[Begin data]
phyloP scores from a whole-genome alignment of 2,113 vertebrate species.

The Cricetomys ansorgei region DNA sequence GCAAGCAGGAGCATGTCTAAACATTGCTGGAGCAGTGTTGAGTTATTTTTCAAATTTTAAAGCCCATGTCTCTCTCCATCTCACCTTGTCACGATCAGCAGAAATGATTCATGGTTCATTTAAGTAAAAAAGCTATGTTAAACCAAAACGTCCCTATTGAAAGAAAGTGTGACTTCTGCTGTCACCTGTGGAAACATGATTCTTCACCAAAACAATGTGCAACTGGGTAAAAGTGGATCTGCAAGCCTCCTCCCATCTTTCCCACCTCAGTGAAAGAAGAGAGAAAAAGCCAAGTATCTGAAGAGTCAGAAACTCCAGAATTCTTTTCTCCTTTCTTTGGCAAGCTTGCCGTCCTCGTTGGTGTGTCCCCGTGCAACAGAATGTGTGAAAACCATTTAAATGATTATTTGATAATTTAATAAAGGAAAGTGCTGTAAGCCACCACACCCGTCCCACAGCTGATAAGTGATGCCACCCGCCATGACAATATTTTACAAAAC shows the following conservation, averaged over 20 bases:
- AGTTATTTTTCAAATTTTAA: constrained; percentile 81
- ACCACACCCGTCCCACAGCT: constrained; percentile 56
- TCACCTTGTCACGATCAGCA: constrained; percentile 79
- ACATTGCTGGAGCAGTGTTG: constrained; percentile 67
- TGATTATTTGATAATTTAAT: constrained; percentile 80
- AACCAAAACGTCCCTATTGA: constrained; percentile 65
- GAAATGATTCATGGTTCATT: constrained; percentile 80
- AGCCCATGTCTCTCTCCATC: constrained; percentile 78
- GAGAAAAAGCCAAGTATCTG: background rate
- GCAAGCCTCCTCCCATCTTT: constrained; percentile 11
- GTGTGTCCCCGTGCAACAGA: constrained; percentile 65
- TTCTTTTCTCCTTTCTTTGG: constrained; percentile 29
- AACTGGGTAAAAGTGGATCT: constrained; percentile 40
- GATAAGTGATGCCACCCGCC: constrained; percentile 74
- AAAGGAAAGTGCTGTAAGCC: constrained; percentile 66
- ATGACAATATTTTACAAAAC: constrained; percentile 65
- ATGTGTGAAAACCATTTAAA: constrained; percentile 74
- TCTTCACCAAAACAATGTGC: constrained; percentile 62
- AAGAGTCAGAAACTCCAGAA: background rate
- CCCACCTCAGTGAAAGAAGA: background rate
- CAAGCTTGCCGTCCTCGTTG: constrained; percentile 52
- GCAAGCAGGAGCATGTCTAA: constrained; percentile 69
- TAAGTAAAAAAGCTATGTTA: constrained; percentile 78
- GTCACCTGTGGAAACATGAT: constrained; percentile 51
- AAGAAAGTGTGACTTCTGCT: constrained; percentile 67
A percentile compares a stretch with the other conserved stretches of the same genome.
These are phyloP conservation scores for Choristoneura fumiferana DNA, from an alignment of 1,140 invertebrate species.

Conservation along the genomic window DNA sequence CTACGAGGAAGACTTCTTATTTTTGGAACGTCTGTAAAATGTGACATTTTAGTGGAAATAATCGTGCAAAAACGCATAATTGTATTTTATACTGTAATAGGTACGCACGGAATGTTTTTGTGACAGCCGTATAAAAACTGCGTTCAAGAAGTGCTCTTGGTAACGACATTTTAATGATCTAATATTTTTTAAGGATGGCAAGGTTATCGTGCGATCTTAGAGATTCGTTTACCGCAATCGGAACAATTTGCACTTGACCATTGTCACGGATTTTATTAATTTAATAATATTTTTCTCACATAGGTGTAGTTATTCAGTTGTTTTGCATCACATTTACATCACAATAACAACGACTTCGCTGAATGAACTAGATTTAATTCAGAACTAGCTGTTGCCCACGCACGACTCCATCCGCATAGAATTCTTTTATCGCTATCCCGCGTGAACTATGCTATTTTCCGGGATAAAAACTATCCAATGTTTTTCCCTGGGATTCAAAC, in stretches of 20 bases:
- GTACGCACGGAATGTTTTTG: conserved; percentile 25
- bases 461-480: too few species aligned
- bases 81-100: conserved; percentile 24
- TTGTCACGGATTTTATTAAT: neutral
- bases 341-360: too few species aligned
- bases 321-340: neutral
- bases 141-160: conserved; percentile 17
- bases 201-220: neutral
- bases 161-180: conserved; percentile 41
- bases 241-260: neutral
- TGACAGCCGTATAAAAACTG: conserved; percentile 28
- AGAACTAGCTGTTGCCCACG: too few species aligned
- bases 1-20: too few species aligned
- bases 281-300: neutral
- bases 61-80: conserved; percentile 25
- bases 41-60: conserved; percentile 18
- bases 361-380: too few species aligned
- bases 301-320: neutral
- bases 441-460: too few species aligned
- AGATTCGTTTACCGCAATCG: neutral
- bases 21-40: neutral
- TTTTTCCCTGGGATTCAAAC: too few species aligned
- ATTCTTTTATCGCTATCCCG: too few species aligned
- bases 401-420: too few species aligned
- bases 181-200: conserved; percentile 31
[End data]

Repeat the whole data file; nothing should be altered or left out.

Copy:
phyloP scores from a whole-genome alignment of 2,113 vertebrate species.

The Cricetomys ansorgei region DNA sequence GCAAGCAGGAGCATGTCTAAACATTGCTGGAGCAGTGTTGAGTTATTTTTCAAATTTTAAAGCCCATGTCTCTCTCCATCTCACCTTGTCACGATCAGCAGAAATGATTCATGGTTCATTTAAGTAAAAAAGCTATGTTAAACCAAAACGTCCCTATTGAAAGAAAGTGTGACTTCTGCTGTCACCTGTGGAAACATGATTCTTCACCAAAACAATGTGCAACTGGGTAAAAGTGGATCTGCAAGCCTCCTCCCATCTTTCCCACCTCAGTGAAAGAAGAGAGAAAAAGCCAAGTATCTGAAGAGTCAGAAACTCCAGAATTCTTTTCTCCTTTCTTTGGCAAGCTTGCCGTCCTCGTTGGTGTGTCCCCGTGCAACAGAATGTGTGAAAACCATTTAAATGATTATTTGATAATTTAATAAAGGAAAGTGCTGTAAGCCACCACACCCGTCCCACAGCTGATAAGTGATGCCACCCGCCATGACAATATTTTACAAAAC shows the following conservation, averaged over 20 bases:
- AGTTATTTTTCAAATTTTAA: constrained; percentile 81
- ACCACACCCGTCCCACAGCT: constrained; percentile 56
- TCACCTTGTCACGATCAGCA: constrained; percentile 79
- ACATTGCTGGAGCAGTGTTG: constrained; percentile 67
- TGATTATTTGATAATTTAAT: constrained; percentile 80
- AACCAAAACGTCCCTATTGA: constrained; percentile 65
- GAAATGATTCATGGTTCATT: constrained; percentile 80
- AGCCCATGTCTCTCTCCATC: constrained; percentile 78
- GAGAAAAAGCCAAGTATCTG: background rate
- GCAAGCCTCCTCCCATCTTT: constrained; percentile 11
- GTGTGTCCCCGTGCAACAGA: constrained; percentile 65
- TTCTTTTCTCCTTTCTTTGG: constrained; percentile 29
- AACTGGGTAAAAGTGGATCT: constrained; percentile 40
- GATAAGTGATGCCACCCGCC: constrained; percentile 74
- AAAGGAAAGTGCTGTAAGCC: constrained; percentile 66
- ATGACAATATTTTACAAAAC: constrained; percentile 65
- ATGTGTGAAAACCATTTAAA: constrained; percentile 74
- TCTTCACCAAAACAATGTGC: constrained; percentile 62
- AAGAGTCAGAAACTCCAGAA: background rate
- CCCACCTCAGTGAAAGAAGA: background rate
- CAAGCTTGCCGTCCTCGTTG: constrained; percentile 52
- GCAAGCAGGAGCATGTCTAA: constrained; percentile 69
- TAAGTAAAAAAGCTATGTTA: constrained; percentile 78
- GTCACCTGTGGAAACATGAT: constrained; percentile 51
- AAGAAAGTGTGACTTCTGCT: constrained; percentile 67
A percentile compares a stretch with the other conserved stretches of the same genome.
These are phyloP conservation scores for Choristoneura fumiferana DNA, from an alignment of 1,140 invertebrate species.

Conservation along the genomic window DNA sequence CTACGAGGAAGACTTCTTATTTTTGGAACGTCTGTAAAATGTGACATTTTAGTGGAAATAATCGTGCAAAAACGCATAATTGTATTTTATACTGTAATAGGTACGCACGGAATGTTTTTGTGACAGCCGTATAAAAACTGCGTTCAAGAAGTGCTCTTGGTAACGACATTTTAATGATCTAATATTTTTTAAGGATGGCAAGGTTATCGTGCGATCTTAGAGATTCGTTTACCGCAATCGGAACAATTTGCACTTGACCATTGTCACGGATTTTATTAATTTAATAATATTTTTCTCACATAGGTGTAGTTATTCAGTTGTTTTGCATCACATTTACATCACAATAACAACGACTTCGCTGAATGAACTAGATTTAATTCAGAACTAGCTGTTGCCCACGCACGACTCCATCCGCATAGAATTCTTTTATCGCTATCCCGCGTGAACTATGCTATTTTCCGGGATAAAAACTATCCAATGTTTTTCCCTGGGATTCAAAC, in stretches of 20 bases:
- GTACGCACGGAATGTTTTTG: conserved; percentile 25
- bases 461-480: too few species aligned
- bases 81-100: conserved; percentile 24
- TTGTCACGGATTTTATTAAT: neutral
- bases 341-360: too few species aligned
- bases 321-340: neutral
- bases 141-160: conserved; percentile 17
- bases 201-220: neutral
- bases 161-180: conserved; percentile 41
- bases 241-260: neutral
- TGACAGCCGTATAAAAACTG: conserved; percentile 28
- AGAACTAGCTGTTGCCCACG: too few species aligned
- bases 1-20: too few species aligned
- bases 281-300: neutral
- bases 61-80: conserved; percentile 25
- bases 41-60: conserved; percentile 18
- bases 361-380: too few species aligned
- bases 301-320: neutral
- bases 441-460: too few species aligned
- AGATTCGTTTACCGCAATCG: neutral
- bases 21-40: neutral
- TTTTTCCCTGGGATTCAAAC: too few species aligned
- ATTCTTTTATCGCTATCCCG: too few species aligned
- bases 401-420: too few species aligned
- bases 181-200: conserved; percentile 31